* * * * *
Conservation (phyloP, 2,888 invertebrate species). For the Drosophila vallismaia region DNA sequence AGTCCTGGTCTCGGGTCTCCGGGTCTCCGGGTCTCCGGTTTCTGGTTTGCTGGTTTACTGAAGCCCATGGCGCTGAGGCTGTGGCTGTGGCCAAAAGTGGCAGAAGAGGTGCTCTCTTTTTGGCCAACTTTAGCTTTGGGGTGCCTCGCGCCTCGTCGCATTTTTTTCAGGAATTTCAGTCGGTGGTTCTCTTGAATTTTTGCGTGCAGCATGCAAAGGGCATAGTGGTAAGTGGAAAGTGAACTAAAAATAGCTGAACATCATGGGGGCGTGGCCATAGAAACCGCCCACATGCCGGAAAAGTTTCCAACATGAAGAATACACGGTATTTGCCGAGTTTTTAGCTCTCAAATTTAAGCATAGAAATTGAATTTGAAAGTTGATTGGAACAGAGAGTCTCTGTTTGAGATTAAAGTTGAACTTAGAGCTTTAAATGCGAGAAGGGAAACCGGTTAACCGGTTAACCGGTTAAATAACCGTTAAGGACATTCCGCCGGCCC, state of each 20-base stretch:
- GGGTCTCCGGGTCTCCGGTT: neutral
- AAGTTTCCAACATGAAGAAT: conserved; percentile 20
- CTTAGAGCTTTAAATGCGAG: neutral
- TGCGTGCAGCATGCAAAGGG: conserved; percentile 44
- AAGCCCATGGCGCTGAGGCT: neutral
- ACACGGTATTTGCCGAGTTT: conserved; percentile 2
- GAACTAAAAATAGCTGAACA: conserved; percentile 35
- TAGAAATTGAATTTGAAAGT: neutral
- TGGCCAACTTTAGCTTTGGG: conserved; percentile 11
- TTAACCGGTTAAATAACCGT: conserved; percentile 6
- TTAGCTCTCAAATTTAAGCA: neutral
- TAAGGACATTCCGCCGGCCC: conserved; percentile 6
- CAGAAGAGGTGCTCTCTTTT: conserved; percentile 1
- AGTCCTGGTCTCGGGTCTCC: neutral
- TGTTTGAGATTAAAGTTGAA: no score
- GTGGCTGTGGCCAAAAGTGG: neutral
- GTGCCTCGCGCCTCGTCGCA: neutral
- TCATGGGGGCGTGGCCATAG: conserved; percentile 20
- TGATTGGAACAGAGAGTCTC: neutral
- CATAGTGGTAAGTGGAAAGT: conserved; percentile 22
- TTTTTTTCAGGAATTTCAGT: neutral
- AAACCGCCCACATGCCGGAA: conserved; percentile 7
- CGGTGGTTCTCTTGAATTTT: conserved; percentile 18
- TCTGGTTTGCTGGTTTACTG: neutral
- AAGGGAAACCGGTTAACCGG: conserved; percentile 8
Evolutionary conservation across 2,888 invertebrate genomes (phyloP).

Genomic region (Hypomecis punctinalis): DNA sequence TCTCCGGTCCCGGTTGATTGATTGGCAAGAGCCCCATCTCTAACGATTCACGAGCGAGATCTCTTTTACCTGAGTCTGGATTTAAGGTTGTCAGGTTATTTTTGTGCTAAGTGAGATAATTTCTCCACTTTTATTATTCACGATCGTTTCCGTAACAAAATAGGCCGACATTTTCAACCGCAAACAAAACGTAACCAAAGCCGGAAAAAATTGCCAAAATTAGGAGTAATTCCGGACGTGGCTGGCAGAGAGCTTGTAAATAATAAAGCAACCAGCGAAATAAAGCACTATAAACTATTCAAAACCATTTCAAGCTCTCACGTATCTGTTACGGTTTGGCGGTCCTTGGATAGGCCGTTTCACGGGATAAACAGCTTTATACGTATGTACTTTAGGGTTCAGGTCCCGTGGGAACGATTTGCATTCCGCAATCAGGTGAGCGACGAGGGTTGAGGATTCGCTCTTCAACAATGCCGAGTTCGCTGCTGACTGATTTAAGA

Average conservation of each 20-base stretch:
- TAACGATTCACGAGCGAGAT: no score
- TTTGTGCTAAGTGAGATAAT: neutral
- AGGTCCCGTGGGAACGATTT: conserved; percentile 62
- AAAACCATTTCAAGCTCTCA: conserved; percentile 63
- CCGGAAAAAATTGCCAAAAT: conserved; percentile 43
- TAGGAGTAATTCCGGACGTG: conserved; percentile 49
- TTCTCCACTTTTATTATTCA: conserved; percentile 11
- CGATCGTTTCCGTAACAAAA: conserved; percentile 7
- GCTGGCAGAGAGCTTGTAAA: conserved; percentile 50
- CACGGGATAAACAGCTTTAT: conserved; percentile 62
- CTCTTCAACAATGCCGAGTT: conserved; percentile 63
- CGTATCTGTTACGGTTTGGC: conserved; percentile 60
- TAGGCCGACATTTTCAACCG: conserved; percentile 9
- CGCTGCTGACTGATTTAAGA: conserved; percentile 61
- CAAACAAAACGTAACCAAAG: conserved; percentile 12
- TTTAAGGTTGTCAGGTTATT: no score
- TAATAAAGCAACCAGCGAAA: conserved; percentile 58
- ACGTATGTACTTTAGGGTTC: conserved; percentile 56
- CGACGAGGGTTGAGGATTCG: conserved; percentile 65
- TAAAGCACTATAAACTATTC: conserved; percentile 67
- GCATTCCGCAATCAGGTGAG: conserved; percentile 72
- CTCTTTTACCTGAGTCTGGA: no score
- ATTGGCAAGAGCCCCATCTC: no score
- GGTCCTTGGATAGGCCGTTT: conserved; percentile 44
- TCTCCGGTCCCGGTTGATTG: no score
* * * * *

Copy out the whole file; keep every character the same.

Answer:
Conservation (phyloP, 2,888 invertebrate species). For the Drosophila vallismaia region DNA sequence AGTCCTGGTCTCGGGTCTCCGGGTCTCCGGGTCTCCGGTTTCTGGTTTGCTGGTTTACTGAAGCCCATGGCGCTGAGGCTGTGGCTGTGGCCAAAAGTGGCAGAAGAGGTGCTCTCTTTTTGGCCAACTTTAGCTTTGGGGTGCCTCGCGCCTCGTCGCATTTTTTTCAGGAATTTCAGTCGGTGGTTCTCTTGAATTTTTGCGTGCAGCATGCAAAGGGCATAGTGGTAAGTGGAAAGTGAACTAAAAATAGCTGAACATCATGGGGGCGTGGCCATAGAAACCGCCCACATGCCGGAAAAGTTTCCAACATGAAGAATACACGGTATTTGCCGAGTTTTTAGCTCTCAAATTTAAGCATAGAAATTGAATTTGAAAGTTGATTGGAACAGAGAGTCTCTGTTTGAGATTAAAGTTGAACTTAGAGCTTTAAATGCGAGAAGGGAAACCGGTTAACCGGTTAACCGGTTAAATAACCGTTAAGGACATTCCGCCGGCCC, state of each 20-base stretch:
- GGGTCTCCGGGTCTCCGGTT: neutral
- AAGTTTCCAACATGAAGAAT: conserved; percentile 20
- CTTAGAGCTTTAAATGCGAG: neutral
- TGCGTGCAGCATGCAAAGGG: conserved; percentile 44
- AAGCCCATGGCGCTGAGGCT: neutral
- ACACGGTATTTGCCGAGTTT: conserved; percentile 2
- GAACTAAAAATAGCTGAACA: conserved; percentile 35
- TAGAAATTGAATTTGAAAGT: neutral
- TGGCCAACTTTAGCTTTGGG: conserved; percentile 11
- TTAACCGGTTAAATAACCGT: conserved; percentile 6
- TTAGCTCTCAAATTTAAGCA: neutral
- TAAGGACATTCCGCCGGCCC: conserved; percentile 6
- CAGAAGAGGTGCTCTCTTTT: conserved; percentile 1
- AGTCCTGGTCTCGGGTCTCC: neutral
- TGTTTGAGATTAAAGTTGAA: no score
- GTGGCTGTGGCCAAAAGTGG: neutral
- GTGCCTCGCGCCTCGTCGCA: neutral
- TCATGGGGGCGTGGCCATAG: conserved; percentile 20
- TGATTGGAACAGAGAGTCTC: neutral
- CATAGTGGTAAGTGGAAAGT: conserved; percentile 22
- TTTTTTTCAGGAATTTCAGT: neutral
- AAACCGCCCACATGCCGGAA: conserved; percentile 7
- CGGTGGTTCTCTTGAATTTT: conserved; percentile 18
- TCTGGTTTGCTGGTTTACTG: neutral
- AAGGGAAACCGGTTAACCGG: conserved; percentile 8
Evolutionary conservation across 2,888 invertebrate genomes (phyloP).

Genomic region (Hypomecis punctinalis): DNA sequence TCTCCGGTCCCGGTTGATTGATTGGCAAGAGCCCCATCTCTAACGATTCACGAGCGAGATCTCTTTTACCTGAGTCTGGATTTAAGGTTGTCAGGTTATTTTTGTGCTAAGTGAGATAATTTCTCCACTTTTATTATTCACGATCGTTTCCGTAACAAAATAGGCCGACATTTTCAACCGCAAACAAAACGTAACCAAAGCCGGAAAAAATTGCCAAAATTAGGAGTAATTCCGGACGTGGCTGGCAGAGAGCTTGTAAATAATAAAGCAACCAGCGAAATAAAGCACTATAAACTATTCAAAACCATTTCAAGCTCTCACGTATCTGTTACGGTTTGGCGGTCCTTGGATAGGCCGTTTCACGGGATAAACAGCTTTATACGTATGTACTTTAGGGTTCAGGTCCCGTGGGAACGATTTGCATTCCGCAATCAGGTGAGCGACGAGGGTTGAGGATTCGCTCTTCAACAATGCCGAGTTCGCTGCTGACTGATTTAAGA

Average conservation of each 20-base stretch:
- TAACGATTCACGAGCGAGAT: no score
- TTTGTGCTAAGTGAGATAAT: neutral
- AGGTCCCGTGGGAACGATTT: conserved; percentile 62
- AAAACCATTTCAAGCTCTCA: conserved; percentile 63
- CCGGAAAAAATTGCCAAAAT: conserved; percentile 43
- TAGGAGTAATTCCGGACGTG: conserved; percentile 49
- TTCTCCACTTTTATTATTCA: conserved; percentile 11
- CGATCGTTTCCGTAACAAAA: conserved; percentile 7
- GCTGGCAGAGAGCTTGTAAA: conserved; percentile 50
- CACGGGATAAACAGCTTTAT: conserved; percentile 62
- CTCTTCAACAATGCCGAGTT: conserved; percentile 63
- CGTATCTGTTACGGTTTGGC: conserved; percentile 60
- TAGGCCGACATTTTCAACCG: conserved; percentile 9
- CGCTGCTGACTGATTTAAGA: conserved; percentile 61
- CAAACAAAACGTAACCAAAG: conserved; percentile 12
- TTTAAGGTTGTCAGGTTATT: no score
- TAATAAAGCAACCAGCGAAA: conserved; percentile 58
- ACGTATGTACTTTAGGGTTC: conserved; percentile 56
- CGACGAGGGTTGAGGATTCG: conserved; percentile 65
- TAAAGCACTATAAACTATTC: conserved; percentile 67
- GCATTCCGCAATCAGGTGAG: conserved; percentile 72
- CTCTTTTACCTGAGTCTGGA: no score
- ATTGGCAAGAGCCCCATCTC: no score
- GGTCCTTGGATAGGCCGTTT: conserved; percentile 44
- TCTCCGGTCCCGGTTGATTG: no score